Energy Wars: Russia's Neighbors Get Even

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Konstantin Zavrazhin / Getty

Belarusian President Alexander Lukashenko, left, and Russian President Dmitri Medvedev attend a meeting of Russian and Belarusian officials at the Kremlin

It is becoming a New Year's tradition in Europe to wake up on Jan. 1 with a big Russian headache. At the beginning of 2006 and 2009, Russia cut off energy supplies to Ukraine after disagreements over natural-gas prices, which subsequently caused fuel shortages in the European Union in the dead of winter. This January, all eyes are trained on Belarus, which has been having its own quarrel with Moscow over oil prices, threatening European energy supplies once again. But three weeks into the current standoff, there's been a twist: Kazakhstan, another former Soviet republic, stepped in last week to offer Belarus its own oil. Now the Kremlin's most reliable tool for controlling its neighbors — energy blackmail — is at risk of blowing up in its face.

The quarrel began typically enough. Belarus, like many ex-Soviet countries, has enjoyed subsidized oil and gas supplies from Russia for two decades, in part to ensure its loyalty after the collapse of the Soviet Union. It has even been allowed to buy Russian crude oil on the cheap, refine it at home and sell it on to Europe at a huge profit. But in the past three years, Belarusian President Alexander Lukashenko has started to assert his independence in subtle ways. Following the 2008 Russia-Georgia war, Lukashenko declined to recognize the breakaway Georgian republics of South Ossetia and Abkhazia, despite pressure from Russia to do so. Lukashenko also joined the E.U.'s Eastern Partnership initiative, created in 2008 to strengthen ties between Europe and the ex-Soviet bloc, much to Moscow's dismay. And last June, Belarus refused to attend a key security summit in Moscow after Russia slapped a ban on Belarusian dairy products.

Then late last year, the spat escalated when Russia decided that Belarus no longer deserved its energy subsidies. When the two countries' existing oil contract expired on Dec. 31, Russia demanded additional payments of a whopping $2.5 billion, which amounts to about 5% of Belarus' entire economy. The Russian government also hinted that in order to keep oil prices down, Belarus should give Moscow a stake in its energy infrastructure — namely the oil refineries it uses to process oil for resale to Europe. This would play into Russia's larger aim of controlling the energy supply chain from the oil fields of Siberia to the gas stations of Western Europe.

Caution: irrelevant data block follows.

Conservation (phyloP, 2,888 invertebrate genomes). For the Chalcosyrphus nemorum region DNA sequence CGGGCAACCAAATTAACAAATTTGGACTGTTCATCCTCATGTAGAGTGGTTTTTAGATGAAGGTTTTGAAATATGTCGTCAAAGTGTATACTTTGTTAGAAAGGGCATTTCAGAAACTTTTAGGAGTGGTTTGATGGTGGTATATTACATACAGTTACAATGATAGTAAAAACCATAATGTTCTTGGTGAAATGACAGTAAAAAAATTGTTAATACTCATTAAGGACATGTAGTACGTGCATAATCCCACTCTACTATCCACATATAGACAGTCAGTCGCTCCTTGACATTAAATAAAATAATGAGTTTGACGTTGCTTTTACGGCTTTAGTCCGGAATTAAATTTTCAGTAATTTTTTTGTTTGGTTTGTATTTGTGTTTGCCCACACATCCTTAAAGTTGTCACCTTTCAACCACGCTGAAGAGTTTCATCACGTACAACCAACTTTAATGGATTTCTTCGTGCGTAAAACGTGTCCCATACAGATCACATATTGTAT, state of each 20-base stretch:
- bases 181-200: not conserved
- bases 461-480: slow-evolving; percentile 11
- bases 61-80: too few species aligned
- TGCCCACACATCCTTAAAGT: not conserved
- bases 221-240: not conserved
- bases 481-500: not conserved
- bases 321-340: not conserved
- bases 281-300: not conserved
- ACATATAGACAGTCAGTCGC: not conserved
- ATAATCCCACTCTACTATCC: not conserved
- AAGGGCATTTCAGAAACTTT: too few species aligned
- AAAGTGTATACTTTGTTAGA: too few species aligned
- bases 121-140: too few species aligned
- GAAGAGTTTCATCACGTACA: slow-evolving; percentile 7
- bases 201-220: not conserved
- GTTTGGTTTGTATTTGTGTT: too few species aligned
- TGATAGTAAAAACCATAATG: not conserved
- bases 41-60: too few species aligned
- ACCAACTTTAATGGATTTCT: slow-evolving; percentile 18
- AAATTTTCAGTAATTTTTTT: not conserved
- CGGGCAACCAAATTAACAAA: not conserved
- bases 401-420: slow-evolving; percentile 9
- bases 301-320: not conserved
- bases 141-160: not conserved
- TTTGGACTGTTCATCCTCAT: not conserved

But for weeks, Belarus has refused to accept Russia's conditions, putting relations between the countries on ice and threatening to leave swaths of Europe in the cold. Talks between the two sides eventually dissolved into an exchange of letters with competing demands. But despite the tough position Lukashenko staked out, analysts believed that Russia would get its way in the end, as Belarus' economy and security are still deeply dependent on Russia despite improved relations with the West. Lukashenko admitted as much last month when he said that severing ties with the Kremlin — as Ukrainian President Viktor Yushchenko has done — would bring about his "political death."